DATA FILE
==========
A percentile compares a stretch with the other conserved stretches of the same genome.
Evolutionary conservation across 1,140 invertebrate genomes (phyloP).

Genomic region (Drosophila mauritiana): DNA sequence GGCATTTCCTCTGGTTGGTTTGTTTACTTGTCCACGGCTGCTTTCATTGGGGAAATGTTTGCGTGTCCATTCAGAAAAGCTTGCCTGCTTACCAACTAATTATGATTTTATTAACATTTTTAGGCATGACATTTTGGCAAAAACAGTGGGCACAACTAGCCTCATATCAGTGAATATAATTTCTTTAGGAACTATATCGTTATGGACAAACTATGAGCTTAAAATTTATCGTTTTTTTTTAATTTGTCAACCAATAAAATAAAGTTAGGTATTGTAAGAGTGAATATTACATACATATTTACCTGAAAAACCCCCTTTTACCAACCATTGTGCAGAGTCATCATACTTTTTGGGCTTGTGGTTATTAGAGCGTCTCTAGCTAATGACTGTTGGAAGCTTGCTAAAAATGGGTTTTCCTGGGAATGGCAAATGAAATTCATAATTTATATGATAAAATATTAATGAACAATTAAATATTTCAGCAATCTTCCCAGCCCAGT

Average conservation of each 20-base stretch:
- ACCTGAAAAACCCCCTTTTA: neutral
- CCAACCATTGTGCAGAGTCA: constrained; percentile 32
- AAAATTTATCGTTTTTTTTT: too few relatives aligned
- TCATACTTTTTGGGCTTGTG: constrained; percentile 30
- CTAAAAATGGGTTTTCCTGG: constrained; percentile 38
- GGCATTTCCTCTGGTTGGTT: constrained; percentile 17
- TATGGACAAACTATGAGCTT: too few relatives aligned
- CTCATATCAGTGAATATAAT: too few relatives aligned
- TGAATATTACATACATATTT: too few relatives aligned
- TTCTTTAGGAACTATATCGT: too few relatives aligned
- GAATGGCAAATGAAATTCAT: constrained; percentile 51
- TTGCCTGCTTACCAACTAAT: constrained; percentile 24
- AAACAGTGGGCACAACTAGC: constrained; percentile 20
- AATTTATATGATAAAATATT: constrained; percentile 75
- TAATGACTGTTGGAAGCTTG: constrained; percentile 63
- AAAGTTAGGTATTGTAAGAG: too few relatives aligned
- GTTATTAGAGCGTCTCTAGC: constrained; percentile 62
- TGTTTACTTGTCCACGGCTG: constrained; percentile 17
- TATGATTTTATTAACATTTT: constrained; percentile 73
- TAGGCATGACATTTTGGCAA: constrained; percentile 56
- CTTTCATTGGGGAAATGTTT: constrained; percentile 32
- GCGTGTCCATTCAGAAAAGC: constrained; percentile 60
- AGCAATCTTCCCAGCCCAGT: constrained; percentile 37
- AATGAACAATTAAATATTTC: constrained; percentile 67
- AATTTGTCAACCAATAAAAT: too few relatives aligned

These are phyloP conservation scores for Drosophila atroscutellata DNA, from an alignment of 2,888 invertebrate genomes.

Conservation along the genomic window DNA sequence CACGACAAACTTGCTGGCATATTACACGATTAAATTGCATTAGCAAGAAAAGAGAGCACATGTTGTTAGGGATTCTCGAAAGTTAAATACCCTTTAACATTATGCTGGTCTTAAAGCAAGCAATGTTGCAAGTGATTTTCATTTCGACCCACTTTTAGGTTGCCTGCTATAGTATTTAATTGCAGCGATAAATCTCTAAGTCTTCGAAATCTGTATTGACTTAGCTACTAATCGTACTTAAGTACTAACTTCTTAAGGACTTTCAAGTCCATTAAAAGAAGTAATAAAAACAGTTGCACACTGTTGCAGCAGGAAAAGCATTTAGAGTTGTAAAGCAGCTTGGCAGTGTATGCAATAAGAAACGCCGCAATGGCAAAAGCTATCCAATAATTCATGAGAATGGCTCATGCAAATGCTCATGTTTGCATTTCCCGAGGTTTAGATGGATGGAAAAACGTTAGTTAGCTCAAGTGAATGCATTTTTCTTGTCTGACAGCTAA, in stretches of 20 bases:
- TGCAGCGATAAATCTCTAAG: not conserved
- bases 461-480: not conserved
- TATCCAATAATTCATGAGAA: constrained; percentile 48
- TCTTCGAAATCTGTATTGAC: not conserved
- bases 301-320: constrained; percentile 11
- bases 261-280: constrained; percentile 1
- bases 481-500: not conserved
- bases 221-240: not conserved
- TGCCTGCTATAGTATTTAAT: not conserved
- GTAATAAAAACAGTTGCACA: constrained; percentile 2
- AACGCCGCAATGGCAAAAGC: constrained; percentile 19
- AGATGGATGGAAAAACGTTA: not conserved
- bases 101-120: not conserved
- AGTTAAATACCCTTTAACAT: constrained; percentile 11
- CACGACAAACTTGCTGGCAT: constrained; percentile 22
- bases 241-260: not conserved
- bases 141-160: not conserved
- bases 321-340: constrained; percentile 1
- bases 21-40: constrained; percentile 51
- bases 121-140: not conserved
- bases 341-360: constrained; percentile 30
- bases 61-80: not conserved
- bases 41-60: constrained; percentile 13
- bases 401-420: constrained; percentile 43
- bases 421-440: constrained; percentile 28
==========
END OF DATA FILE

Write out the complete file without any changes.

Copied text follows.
A percentile compares a stretch with the other conserved stretches of the same genome.
Evolutionary conservation across 1,140 invertebrate genomes (phyloP).

Genomic region (Drosophila mauritiana): DNA sequence GGCATTTCCTCTGGTTGGTTTGTTTACTTGTCCACGGCTGCTTTCATTGGGGAAATGTTTGCGTGTCCATTCAGAAAAGCTTGCCTGCTTACCAACTAATTATGATTTTATTAACATTTTTAGGCATGACATTTTGGCAAAAACAGTGGGCACAACTAGCCTCATATCAGTGAATATAATTTCTTTAGGAACTATATCGTTATGGACAAACTATGAGCTTAAAATTTATCGTTTTTTTTTAATTTGTCAACCAATAAAATAAAGTTAGGTATTGTAAGAGTGAATATTACATACATATTTACCTGAAAAACCCCCTTTTACCAACCATTGTGCAGAGTCATCATACTTTTTGGGCTTGTGGTTATTAGAGCGTCTCTAGCTAATGACTGTTGGAAGCTTGCTAAAAATGGGTTTTCCTGGGAATGGCAAATGAAATTCATAATTTATATGATAAAATATTAATGAACAATTAAATATTTCAGCAATCTTCCCAGCCCAGT

Average conservation of each 20-base stretch:
- ACCTGAAAAACCCCCTTTTA: neutral
- CCAACCATTGTGCAGAGTCA: constrained; percentile 32
- AAAATTTATCGTTTTTTTTT: too few relatives aligned
- TCATACTTTTTGGGCTTGTG: constrained; percentile 30
- CTAAAAATGGGTTTTCCTGG: constrained; percentile 38
- GGCATTTCCTCTGGTTGGTT: constrained; percentile 17
- TATGGACAAACTATGAGCTT: too few relatives aligned
- CTCATATCAGTGAATATAAT: too few relatives aligned
- TGAATATTACATACATATTT: too few relatives aligned
- TTCTTTAGGAACTATATCGT: too few relatives aligned
- GAATGGCAAATGAAATTCAT: constrained; percentile 51
- TTGCCTGCTTACCAACTAAT: constrained; percentile 24
- AAACAGTGGGCACAACTAGC: constrained; percentile 20
- AATTTATATGATAAAATATT: constrained; percentile 75
- TAATGACTGTTGGAAGCTTG: constrained; percentile 63
- AAAGTTAGGTATTGTAAGAG: too few relatives aligned
- GTTATTAGAGCGTCTCTAGC: constrained; percentile 62
- TGTTTACTTGTCCACGGCTG: constrained; percentile 17
- TATGATTTTATTAACATTTT: constrained; percentile 73
- TAGGCATGACATTTTGGCAA: constrained; percentile 56
- CTTTCATTGGGGAAATGTTT: constrained; percentile 32
- GCGTGTCCATTCAGAAAAGC: constrained; percentile 60
- AGCAATCTTCCCAGCCCAGT: constrained; percentile 37
- AATGAACAATTAAATATTTC: constrained; percentile 67
- AATTTGTCAACCAATAAAAT: too few relatives aligned

These are phyloP conservation scores for Drosophila atroscutellata DNA, from an alignment of 2,888 invertebrate genomes.

Conservation along the genomic window DNA sequence CACGACAAACTTGCTGGCATATTACACGATTAAATTGCATTAGCAAGAAAAGAGAGCACATGTTGTTAGGGATTCTCGAAAGTTAAATACCCTTTAACATTATGCTGGTCTTAAAGCAAGCAATGTTGCAAGTGATTTTCATTTCGACCCACTTTTAGGTTGCCTGCTATAGTATTTAATTGCAGCGATAAATCTCTAAGTCTTCGAAATCTGTATTGACTTAGCTACTAATCGTACTTAAGTACTAACTTCTTAAGGACTTTCAAGTCCATTAAAAGAAGTAATAAAAACAGTTGCACACTGTTGCAGCAGGAAAAGCATTTAGAGTTGTAAAGCAGCTTGGCAGTGTATGCAATAAGAAACGCCGCAATGGCAAAAGCTATCCAATAATTCATGAGAATGGCTCATGCAAATGCTCATGTTTGCATTTCCCGAGGTTTAGATGGATGGAAAAACGTTAGTTAGCTCAAGTGAATGCATTTTTCTTGTCTGACAGCTAA, in stretches of 20 bases:
- TGCAGCGATAAATCTCTAAG: not conserved
- bases 461-480: not conserved
- TATCCAATAATTCATGAGAA: constrained; percentile 48
- TCTTCGAAATCTGTATTGAC: not conserved
- bases 301-320: constrained; percentile 11
- bases 261-280: constrained; percentile 1
- bases 481-500: not conserved
- bases 221-240: not conserved
- TGCCTGCTATAGTATTTAAT: not conserved
- GTAATAAAAACAGTTGCACA: constrained; percentile 2
- AACGCCGCAATGGCAAAAGC: constrained; percentile 19
- AGATGGATGGAAAAACGTTA: not conserved
- bases 101-120: not conserved
- AGTTAAATACCCTTTAACAT: constrained; percentile 11
- CACGACAAACTTGCTGGCAT: constrained; percentile 22
- bases 241-260: not conserved
- bases 141-160: not conserved
- bases 321-340: constrained; percentile 1
- bases 21-40: constrained; percentile 51
- bases 121-140: not conserved
- bases 341-360: constrained; percentile 30
- bases 61-80: not conserved
- bases 41-60: constrained; percentile 13
- bases 401-420: constrained; percentile 43
- bases 421-440: constrained; percentile 28